7. 5. Ministerial Accountability to Parliament
    (pp. 95-114)
    Phil Larkin

    For many commentators, parliament’s role in holding governments to account is the subject of laments for a better past and a central element in claims of a decline of parliament and of a democratic deficit (for a recent review, see the discussion in Flinders and Kelso 2011). The claim that parliament’s role has been undermined has a number of dimensions. The primary one centres on the rise of organised and disciplined parties. In the parliamentary ‘golden age’ of the nineteenth century, with little in the way of disciplined parties, the executive could only maintain parliament’s confidence by being constantly accountable...

  8. 6. The Pattern of Forced Exits from the Ministry
    (pp. 115-134)
    Keith Dowding, Chris Lewis and Adam Packer

    Ministers leave office for all sorts of reasons. The most dramatic exits are those that are forced. We define a forced exit as one that happens at a time not of the prime minister’s choosing. The prime minister might demand a resignation because of some scandal, but she did not want that scandal to emerge and compel her to ask for the minister’s resignation. A forced resignation can also occur when a minister resigns because they disagree with government policy, because of a personality clash or simply as part of a strategic ploy to enhance his or her own leadership...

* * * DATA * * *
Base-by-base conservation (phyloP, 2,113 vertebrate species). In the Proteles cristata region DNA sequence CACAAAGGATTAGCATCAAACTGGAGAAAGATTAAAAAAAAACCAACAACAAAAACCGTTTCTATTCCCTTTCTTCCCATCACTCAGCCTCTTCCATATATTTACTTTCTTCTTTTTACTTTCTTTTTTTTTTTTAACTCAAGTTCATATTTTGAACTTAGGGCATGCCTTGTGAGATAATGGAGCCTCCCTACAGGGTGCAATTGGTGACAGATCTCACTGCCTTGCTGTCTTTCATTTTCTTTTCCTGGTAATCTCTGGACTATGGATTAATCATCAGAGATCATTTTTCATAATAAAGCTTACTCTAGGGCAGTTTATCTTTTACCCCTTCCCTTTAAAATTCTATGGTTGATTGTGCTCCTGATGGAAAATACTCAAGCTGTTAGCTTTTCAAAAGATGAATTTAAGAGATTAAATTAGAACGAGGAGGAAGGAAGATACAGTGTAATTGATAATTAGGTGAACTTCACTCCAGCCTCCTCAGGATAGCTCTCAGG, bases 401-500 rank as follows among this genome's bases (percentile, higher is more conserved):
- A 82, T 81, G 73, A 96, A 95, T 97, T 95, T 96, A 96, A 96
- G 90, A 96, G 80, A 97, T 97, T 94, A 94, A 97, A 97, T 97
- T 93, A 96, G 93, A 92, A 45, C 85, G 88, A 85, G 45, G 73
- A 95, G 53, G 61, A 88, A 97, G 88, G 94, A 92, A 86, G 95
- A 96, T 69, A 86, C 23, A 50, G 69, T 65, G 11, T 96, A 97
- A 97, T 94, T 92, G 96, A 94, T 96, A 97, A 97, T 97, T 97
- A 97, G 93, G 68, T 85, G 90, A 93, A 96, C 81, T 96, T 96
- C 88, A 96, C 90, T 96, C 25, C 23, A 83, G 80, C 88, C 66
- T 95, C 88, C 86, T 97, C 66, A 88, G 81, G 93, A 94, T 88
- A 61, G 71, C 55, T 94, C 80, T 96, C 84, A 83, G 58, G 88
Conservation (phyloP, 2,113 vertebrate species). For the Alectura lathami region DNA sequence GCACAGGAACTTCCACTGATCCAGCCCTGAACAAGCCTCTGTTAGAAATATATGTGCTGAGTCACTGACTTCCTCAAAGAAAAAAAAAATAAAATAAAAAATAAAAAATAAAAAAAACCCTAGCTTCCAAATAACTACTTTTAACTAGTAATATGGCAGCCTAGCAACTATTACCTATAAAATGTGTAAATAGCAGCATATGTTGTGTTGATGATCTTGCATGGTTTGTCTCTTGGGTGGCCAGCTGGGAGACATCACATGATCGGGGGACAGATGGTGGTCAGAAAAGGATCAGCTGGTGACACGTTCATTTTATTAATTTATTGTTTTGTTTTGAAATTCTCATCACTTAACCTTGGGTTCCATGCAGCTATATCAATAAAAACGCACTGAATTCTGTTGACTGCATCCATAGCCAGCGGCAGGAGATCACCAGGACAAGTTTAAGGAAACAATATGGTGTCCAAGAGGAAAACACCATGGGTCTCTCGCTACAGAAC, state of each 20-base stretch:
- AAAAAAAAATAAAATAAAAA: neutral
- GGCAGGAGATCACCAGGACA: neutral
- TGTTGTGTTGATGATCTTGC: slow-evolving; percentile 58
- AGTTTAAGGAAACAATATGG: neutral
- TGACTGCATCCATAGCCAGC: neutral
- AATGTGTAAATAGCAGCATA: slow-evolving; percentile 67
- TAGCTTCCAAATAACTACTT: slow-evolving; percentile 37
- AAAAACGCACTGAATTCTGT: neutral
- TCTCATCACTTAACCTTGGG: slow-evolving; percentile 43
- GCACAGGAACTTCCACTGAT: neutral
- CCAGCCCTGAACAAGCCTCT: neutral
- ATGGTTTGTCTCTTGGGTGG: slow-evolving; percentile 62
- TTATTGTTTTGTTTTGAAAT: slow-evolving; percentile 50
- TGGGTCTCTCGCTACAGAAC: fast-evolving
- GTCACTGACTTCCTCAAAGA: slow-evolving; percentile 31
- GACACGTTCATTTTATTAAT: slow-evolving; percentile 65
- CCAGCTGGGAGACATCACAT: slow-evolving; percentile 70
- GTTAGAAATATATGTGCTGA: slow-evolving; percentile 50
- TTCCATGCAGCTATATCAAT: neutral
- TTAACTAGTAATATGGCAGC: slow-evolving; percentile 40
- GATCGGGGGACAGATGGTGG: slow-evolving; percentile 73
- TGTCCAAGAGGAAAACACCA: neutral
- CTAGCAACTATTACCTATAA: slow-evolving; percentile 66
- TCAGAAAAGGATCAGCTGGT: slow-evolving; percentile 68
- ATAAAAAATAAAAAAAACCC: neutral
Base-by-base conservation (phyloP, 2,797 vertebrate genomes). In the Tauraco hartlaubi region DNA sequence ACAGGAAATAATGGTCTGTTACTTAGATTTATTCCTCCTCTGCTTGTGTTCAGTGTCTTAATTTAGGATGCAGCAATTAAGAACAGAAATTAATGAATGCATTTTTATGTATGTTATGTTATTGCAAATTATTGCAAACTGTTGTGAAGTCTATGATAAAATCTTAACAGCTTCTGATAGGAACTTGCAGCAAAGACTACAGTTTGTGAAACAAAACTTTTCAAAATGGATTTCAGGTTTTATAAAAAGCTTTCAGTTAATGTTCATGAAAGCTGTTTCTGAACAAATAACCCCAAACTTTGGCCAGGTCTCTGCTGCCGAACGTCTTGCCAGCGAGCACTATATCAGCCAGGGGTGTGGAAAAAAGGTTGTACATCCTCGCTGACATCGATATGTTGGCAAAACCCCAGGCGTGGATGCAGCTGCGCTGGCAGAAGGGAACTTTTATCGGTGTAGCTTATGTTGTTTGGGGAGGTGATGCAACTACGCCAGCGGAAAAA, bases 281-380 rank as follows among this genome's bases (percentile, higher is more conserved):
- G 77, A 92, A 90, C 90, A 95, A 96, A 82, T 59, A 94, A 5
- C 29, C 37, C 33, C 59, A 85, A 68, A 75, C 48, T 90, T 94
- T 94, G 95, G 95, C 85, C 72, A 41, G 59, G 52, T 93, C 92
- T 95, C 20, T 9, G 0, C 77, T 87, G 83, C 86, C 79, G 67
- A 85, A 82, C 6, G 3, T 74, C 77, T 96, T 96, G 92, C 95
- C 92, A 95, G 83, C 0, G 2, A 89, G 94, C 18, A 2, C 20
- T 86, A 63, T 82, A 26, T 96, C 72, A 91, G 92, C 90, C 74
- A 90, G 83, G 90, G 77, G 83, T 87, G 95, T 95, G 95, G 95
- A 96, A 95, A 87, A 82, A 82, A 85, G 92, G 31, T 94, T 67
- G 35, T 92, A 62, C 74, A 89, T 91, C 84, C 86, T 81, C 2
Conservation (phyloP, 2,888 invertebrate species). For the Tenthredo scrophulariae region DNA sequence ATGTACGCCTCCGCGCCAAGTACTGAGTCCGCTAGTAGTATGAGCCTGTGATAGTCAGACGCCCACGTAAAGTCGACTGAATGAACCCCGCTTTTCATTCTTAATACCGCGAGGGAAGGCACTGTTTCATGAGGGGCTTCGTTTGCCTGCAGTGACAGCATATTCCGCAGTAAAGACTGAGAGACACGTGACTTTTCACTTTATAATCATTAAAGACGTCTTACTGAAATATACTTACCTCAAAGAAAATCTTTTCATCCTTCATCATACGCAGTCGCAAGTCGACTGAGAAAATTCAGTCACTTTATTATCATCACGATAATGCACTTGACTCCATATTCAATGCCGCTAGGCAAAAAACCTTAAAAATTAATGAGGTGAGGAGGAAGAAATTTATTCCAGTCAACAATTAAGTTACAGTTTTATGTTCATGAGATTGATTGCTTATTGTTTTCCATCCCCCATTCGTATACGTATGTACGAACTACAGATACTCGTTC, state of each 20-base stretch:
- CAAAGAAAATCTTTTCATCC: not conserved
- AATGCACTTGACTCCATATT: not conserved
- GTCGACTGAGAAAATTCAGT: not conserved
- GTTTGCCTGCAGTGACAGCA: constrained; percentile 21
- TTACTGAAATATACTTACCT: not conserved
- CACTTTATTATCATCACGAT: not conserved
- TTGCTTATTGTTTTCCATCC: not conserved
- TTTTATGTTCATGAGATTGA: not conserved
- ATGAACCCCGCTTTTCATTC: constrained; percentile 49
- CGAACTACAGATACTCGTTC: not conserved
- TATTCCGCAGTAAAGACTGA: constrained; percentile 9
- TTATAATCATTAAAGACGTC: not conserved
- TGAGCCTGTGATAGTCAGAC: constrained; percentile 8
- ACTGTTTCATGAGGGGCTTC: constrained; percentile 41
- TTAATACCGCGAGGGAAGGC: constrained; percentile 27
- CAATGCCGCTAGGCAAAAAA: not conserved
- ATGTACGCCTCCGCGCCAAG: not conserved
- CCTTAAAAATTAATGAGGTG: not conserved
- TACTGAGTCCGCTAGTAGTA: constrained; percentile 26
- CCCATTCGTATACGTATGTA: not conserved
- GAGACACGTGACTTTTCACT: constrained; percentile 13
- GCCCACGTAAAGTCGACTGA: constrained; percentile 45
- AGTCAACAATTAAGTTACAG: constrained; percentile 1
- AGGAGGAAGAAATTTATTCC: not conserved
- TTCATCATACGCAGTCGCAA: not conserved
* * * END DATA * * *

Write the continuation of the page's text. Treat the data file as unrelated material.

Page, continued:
9. 7. Ministers and Scandals
    (pp. 135-152)
    Scott Brenton

    Typifying the media commentary surrounding ministerial resignations, politics is often reported like a sporting contest. During Liberal Prime Minister John Howard’s first term of office, the use and misuse of politicians’ travel entitlements—which the media quickly dubbed ‘travel rorts’—became the theme of a series of scandals. Transport Minister, John Sharp, voluntarily amended his travel claims and repaid almost $9000, but did not publicly disclose this information; neither did the Administrative Services Minister, David Jull, who oversaw the amendment and repayment. The Coalition initially closedranks, emphasising Sharp’s ‘good bloke factor’ and the voluntary nature of the rectifications, as they...